There are two types of electrodes in an electrochemical cell, the \(\color{blue}{\textbf{anode}}\) and the \(\color{red}{\textbf{cathode}}\).

\(\color{blue}{\text{Oxidation}}\) always occurs at the \(\color{blue}{\textbf{anode}}\) while \(\color{red}{\text{reduction}}\) always occurs at the \(\color{red}{\textbf{cathode}}\). So when trying to determine which electrode you are looking at first determine whether oxidation or reduction is occurring there. An easy way to remember this is:

Oxidation is the loss of electrons.

Reduction is the gain of electrons.

Image in the public domain on openclipart.org
d045ed47891203d9dc4d2cb513da0b32.png

\(\color{blue}{\textbf{O}}\)xidation \(\color{blue}{\textbf{i}}\)s \(\color{blue}{\textbf{l}}\)oss of electrons

\(\color{blue}{\textbf{OIL}}\)

\(\color{red}{\textbf{R}}\)eduction \(\color{red}{\textbf{i}}\)s \(\color{red}{\textbf{g}}\)ain of electrons

\(\color{red}{\textbf{RIG}}\)

\(\color{blue}{\textbf{O}}\)xidation is \(\color{blue}{\textbf{l}}\)oss of electrons at the \(\color{blue}{\textbf{a}}\)node

\(\color{blue}{\textbf{An Ox}}\)

\(\color{red}{\textbf{Red}}\)uction is gain of electrons at the \(\color{red}{\textbf{cat}}\)hode

\(\color{red}{\textbf{Red Cat}}\)

Table 13.1: A summary of phrases useful to help you remember the oxidation and reduction rules.

The electrode is placed in an electrolyte solution within the cell. If the cell is made up of two compartments, those compartments will be connected by a salt bridge.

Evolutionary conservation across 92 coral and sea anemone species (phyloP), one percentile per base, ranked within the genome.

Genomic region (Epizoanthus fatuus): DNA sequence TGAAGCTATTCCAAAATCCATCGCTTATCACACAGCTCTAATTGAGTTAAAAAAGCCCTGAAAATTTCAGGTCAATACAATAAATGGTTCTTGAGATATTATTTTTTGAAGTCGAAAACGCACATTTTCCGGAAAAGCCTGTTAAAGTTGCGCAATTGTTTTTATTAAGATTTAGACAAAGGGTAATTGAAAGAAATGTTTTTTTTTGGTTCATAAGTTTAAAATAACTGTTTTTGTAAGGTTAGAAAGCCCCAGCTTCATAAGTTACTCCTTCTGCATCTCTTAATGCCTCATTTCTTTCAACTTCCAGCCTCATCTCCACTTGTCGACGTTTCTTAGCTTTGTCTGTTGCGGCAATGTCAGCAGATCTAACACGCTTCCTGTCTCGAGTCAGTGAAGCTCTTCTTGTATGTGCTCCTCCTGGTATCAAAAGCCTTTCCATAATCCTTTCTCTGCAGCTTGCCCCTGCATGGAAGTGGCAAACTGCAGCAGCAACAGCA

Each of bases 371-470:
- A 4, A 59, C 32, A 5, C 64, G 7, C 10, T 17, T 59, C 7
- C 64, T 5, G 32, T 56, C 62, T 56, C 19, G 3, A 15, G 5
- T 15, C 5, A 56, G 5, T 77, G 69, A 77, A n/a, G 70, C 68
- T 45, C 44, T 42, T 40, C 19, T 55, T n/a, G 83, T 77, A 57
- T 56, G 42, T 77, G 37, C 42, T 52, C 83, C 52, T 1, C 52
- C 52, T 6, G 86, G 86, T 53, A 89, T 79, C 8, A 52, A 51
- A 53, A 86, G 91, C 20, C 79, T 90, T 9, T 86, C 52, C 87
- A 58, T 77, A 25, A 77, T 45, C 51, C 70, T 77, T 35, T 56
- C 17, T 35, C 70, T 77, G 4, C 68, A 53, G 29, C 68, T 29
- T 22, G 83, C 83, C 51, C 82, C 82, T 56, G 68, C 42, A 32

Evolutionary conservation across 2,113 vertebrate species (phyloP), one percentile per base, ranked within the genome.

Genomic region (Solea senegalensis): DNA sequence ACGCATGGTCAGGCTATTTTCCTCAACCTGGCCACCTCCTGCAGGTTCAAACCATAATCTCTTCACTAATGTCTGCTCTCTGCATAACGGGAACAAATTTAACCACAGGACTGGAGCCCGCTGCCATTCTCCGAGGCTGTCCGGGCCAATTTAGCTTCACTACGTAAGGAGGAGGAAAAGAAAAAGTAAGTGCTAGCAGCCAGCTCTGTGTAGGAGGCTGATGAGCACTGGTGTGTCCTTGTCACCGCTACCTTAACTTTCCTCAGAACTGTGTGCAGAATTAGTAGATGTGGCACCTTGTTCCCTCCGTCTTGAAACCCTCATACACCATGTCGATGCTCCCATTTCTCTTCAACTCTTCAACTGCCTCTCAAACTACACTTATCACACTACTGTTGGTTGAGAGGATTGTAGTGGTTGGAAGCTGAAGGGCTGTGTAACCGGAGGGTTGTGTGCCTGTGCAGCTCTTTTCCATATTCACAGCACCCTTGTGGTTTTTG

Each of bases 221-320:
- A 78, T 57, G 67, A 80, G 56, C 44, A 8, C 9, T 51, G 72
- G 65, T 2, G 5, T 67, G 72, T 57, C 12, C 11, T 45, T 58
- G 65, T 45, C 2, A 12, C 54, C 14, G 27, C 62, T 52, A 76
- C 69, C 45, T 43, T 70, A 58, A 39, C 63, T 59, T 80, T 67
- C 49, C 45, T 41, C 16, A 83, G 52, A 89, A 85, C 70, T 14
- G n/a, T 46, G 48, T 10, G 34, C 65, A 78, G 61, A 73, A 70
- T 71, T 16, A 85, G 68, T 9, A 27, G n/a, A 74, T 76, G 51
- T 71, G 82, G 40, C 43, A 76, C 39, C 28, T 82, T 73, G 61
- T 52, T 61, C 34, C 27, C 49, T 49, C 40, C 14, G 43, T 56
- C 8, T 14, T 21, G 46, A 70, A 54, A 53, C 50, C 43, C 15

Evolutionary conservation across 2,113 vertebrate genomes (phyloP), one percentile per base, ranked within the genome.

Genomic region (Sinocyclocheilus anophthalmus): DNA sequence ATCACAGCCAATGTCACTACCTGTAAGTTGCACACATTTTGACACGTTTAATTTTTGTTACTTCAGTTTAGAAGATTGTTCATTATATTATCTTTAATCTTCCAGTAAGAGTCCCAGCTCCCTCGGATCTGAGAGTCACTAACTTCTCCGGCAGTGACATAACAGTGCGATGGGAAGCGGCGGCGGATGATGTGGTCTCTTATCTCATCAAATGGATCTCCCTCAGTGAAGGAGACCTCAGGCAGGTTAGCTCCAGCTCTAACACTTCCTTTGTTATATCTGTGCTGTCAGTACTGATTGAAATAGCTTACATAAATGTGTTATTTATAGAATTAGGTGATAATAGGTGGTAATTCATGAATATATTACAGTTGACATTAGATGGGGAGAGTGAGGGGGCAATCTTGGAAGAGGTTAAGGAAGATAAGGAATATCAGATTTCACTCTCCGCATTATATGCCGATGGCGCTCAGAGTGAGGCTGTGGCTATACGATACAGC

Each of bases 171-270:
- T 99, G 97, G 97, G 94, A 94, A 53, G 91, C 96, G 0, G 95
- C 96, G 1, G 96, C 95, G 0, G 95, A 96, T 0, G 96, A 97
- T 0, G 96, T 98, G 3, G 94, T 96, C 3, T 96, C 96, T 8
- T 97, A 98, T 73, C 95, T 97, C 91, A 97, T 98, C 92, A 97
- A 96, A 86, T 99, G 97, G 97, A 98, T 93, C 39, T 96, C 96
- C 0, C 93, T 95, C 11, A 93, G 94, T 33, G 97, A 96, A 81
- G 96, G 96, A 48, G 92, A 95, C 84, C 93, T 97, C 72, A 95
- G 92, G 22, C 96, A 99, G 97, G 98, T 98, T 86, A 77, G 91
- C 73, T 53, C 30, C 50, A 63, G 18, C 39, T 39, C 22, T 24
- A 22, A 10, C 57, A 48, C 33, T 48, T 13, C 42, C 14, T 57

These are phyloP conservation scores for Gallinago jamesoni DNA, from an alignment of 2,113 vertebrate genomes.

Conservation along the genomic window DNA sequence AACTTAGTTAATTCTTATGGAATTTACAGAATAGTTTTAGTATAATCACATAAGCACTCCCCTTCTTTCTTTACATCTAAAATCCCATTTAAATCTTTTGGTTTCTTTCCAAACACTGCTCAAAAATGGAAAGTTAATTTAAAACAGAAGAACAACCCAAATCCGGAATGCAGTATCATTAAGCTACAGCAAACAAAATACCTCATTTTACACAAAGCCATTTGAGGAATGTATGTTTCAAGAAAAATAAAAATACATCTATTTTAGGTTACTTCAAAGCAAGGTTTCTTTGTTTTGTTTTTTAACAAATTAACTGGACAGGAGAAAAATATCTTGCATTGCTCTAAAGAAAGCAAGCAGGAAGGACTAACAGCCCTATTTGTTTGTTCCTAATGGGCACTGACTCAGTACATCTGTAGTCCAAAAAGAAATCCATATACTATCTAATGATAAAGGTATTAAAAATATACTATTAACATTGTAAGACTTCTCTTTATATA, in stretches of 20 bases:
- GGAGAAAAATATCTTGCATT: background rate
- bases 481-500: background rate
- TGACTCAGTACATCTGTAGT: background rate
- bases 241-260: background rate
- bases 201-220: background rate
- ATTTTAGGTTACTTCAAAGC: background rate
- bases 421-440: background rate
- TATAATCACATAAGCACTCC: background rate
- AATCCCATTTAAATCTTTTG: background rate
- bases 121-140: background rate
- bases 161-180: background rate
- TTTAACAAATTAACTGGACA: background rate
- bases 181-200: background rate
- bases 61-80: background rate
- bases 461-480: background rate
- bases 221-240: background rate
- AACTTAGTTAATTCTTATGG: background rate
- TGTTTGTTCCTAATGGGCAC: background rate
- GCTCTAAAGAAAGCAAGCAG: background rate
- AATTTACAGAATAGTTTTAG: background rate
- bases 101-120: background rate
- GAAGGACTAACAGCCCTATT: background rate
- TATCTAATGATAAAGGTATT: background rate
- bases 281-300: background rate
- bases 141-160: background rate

Electrolyte

An electrolyte is a solution that contains free ions, and which therefore behaves as a conductor of charges (electrical conductor) in solution.

Salt bridge

A salt bridge is a material which contains electrolytic solution and acts as a connection between two half-cells (completes the circuit). It maintains electrical neutrality in and between the electrolytes in the half-cell compartments.

Galvanic cells (ESCR5)

A galvanic cell (which is also sometimes referred to as a voltaic or wet cell) consists of two half-cells, which convert chemical potential energy into electrical potential energy.

Galvanic cell

A galvanic cell is an electrochemical cell which converts chemical potential energy to electrical potential energy through a spontaneous chemical reaction.